Colonel Tian characterised the US action as a calculated move designed to escalate tensions in the South China Sea, constituting a grave violation of China’s sovereignty and security, regional peace and stability, international law, and basic norms governing international relations. He reinforced China’s unwavering claim over the South China Sea islands and surrounding waters, with troops on constant high alert to safeguard national sovereignty, security, and the region’s peace and stability.
This event unfolds amid escalating tensions between China and the Philippines concerning the sovereignty of Ren’ai Jiao. Since August, Manila has persistently provoked China, attempting to send building materials to reinforce an old Philippine warship that has been grounded on the Chinese reef since 1999. The China Coast Guard has thwarted these attempts.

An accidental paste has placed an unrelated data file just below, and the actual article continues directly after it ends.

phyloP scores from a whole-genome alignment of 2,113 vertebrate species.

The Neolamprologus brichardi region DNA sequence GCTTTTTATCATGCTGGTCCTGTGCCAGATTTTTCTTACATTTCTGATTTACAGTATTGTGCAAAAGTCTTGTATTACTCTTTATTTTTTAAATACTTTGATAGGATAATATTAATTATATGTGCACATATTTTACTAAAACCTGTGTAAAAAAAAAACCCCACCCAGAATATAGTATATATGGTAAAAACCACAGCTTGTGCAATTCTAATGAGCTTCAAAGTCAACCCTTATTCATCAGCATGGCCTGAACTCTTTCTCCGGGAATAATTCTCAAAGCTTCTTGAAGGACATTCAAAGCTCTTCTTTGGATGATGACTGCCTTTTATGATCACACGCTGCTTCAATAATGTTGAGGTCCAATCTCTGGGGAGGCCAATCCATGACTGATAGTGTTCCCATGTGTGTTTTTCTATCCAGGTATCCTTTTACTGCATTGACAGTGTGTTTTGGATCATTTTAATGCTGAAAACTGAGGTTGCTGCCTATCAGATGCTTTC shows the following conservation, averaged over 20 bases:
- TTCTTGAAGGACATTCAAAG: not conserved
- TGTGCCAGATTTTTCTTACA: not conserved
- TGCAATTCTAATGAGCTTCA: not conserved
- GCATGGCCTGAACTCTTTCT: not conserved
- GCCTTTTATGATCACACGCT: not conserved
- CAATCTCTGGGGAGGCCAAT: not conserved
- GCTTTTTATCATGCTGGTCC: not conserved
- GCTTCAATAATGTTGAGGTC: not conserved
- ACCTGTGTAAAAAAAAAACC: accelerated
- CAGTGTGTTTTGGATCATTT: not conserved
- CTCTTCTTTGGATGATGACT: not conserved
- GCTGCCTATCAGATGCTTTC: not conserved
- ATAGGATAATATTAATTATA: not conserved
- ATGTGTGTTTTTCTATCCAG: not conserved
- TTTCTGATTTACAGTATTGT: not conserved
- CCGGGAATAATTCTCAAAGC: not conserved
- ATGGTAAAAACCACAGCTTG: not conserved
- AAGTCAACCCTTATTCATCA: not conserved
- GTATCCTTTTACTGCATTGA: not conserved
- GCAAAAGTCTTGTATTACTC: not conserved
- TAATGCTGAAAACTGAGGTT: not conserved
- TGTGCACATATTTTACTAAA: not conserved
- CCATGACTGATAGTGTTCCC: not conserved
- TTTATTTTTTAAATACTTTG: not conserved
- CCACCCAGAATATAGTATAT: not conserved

A public affairs officer for the U.S. 7th Fleet in Yokosuka, quoted by US media, stated Washington’s belief that they were conducting routine operations with “freedom to navigate.” However, an anonymous Chinese military expert criticised the US warship’s actions for exacerbating the situation and sending a misleading signal to the Philippines.
The expert suggested that the U.S. had instigated the Philippines’ recent provocations on Chinese islands and reefs from the outset. In their view, the US seeks to leverage the Philippines’ territorial claims to enhance its military presence in the region and better contain China’s military movements along the “first island chain.”